London is England’s capital city, one of the planet’s great cities and a city for people. But can a global city like London ever be sustainable?
Well, London’s history has shown it can sustain much – the coming and going of Romans. Marauding Vikings. Plague. Fire. The Blitz. Pea Soup Fogs.
And I think London has as good a chance as any city to be a sustainable city for the future.
Why? Because London is trying, and trying hard. Below are 4 steps London are taking towards the sustainable city, which I think any city could take. Would any of the steps succeed in your city?
1. Encourage walking, cycling and public transport – Congestion Charging
Public transport is part of London’s heart and soul; the red Double-Decker bus and the Tube are recognisable Worldwide. But Londoners, like everyone else, also like cars. The city became chock-a-block with them.
Could the city tempt people to walk, cycle and take more public transport?
Yes. Former mayor Ken Livingston used the carrot and stick approach when he introduced the Congestion Charge in February 2003. The stick is an £8 charge (used to be £5) on vehicles wishing to enter central London on weekday daytimes. The carrot was that all profit from the scheme is used to improve London’s transport infrastructure, especially busses.
Has it been successful?
Judge for yourself. A report from the Department for Transport claims 70,000 fewer cars in Central London, 6% more bus journeys, 12% more bicycle trips, 15 million litres of fuel saved per year and an extra £137m raised to invest in transport in 2006/7. Plus, although not universally popular, almost twice as many Londoners support the scheme than oppose it.
London was one of the first cities to try congestion charging. Could it work in your city?
2. Measure how you are doing – London City Limits
“You cannot manage what you cannot measure”, to paraphrase Lord Kelvin.
London took Lord Kelvin’s philosophy to heart and produced the fascinating City Limits report, which measures things like London’s consumption of materials, water, energy and food. And other things like London’s production of waste and CO2. Last, but not least, it estimates London’s ecological footprint.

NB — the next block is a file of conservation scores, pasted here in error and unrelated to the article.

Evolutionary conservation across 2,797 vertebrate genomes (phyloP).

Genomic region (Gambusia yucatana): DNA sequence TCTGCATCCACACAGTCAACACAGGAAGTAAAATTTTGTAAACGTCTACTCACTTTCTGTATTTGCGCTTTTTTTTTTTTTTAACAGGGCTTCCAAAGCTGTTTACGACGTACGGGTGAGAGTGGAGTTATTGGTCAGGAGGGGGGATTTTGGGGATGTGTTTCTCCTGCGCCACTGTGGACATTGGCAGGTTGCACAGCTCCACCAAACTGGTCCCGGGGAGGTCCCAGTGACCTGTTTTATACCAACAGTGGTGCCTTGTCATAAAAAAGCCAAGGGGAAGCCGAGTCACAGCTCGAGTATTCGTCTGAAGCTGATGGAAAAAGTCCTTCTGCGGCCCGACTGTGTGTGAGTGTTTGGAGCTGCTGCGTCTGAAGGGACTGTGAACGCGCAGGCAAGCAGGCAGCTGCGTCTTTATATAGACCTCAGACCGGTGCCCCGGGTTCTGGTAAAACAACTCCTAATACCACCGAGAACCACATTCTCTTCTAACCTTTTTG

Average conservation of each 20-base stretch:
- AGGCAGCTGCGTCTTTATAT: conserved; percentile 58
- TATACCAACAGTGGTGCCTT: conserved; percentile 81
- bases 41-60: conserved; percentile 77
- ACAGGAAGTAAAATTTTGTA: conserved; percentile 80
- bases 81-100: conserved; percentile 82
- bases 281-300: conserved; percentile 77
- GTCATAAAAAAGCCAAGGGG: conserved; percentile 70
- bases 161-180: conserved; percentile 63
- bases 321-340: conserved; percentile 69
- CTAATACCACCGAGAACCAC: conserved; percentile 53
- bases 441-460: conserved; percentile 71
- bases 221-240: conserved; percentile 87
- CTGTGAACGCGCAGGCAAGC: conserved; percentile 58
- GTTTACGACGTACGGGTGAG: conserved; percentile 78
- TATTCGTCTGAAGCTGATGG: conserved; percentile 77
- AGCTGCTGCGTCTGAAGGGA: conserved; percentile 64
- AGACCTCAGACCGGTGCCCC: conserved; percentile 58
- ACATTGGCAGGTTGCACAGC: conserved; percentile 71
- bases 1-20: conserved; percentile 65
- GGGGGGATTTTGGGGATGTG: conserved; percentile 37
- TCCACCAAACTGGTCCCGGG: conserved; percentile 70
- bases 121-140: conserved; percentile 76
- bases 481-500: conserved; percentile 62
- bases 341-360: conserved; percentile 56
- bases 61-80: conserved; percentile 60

The figures, which are for the year 2000, are astounding. To give just 3:
- London used 876,000,000,000 litres of water, of which 28% was wasted in leaks.
- London consumed 6.9 million tonnes of food, of which 81% came from outside the UK.
- London’s ecological footprint is the size of Spain.
What’s your definition of a sustainable city? Would London fit in it based on this report?
For what it’s worth, I like that London fessed up to it’s resource consumption and waste production. I have a feeling that it will encourage progress throughout the city for a long time to come.
What do you think?
3. Flagship development – BedZED
Beddinton is a district in the London Borough of Sutton. Until recently, its claim to fame was a controversy when Sir Walter Raleigh married a local resident, Elizabeth Throckmorton, who was a maid of honour of Queen Elizabeth I.
Today Beddington is home of BedZED, a landmark development of 99 homes that aims to be self sufficient with renewable energy. BedZED achieves this with solar energy, biomass combined heat & power (CHP) and highly energy efficient homes. Other initiatives include electric car facilities and rain water recycling.
Want to know more? Watch a video by one of the founding organisations, BioRegional:
BedZED is a flagship development that shows what is possible. I’d like to see more flagship developments, how about you?
4. Locally Produced Renewable Energy – The Merton Rule
History has given us centrally produced electricity and the power lines to bring it to our homes. For heating, many of us use natural gas piped in and burned in our boilers.
These are wonderful. They’ve given us an affordable and reliable energy supply, which is far cleaner than the energy we used 50 years ago.
Yet, in some situations, there are better energy solutions. And London is making them happen. For example, off the coast in the Thames Estuary you can find the proposed 1,000MW London Array wind farm.
Another innovation is the Merton Rule, a planning rule initiated by the London Borough of Merton that has since spread far and wide. The rule insists that large, new developments meets 10% of their energy need from locally produced renewable energy.
A good idea? Well, property developers have understandably resisted due to the extra costs. But I say good for Merton and good for London for encouraging local renewable energy.
Or do you think differently?
The final word
It’s a tall order for London to become a sustainable city for the future. But London is trying, trying hard and moving in the right direction. I like London’s 4 steps to the Sustainable City and I think they could be used in any city.
What do you think?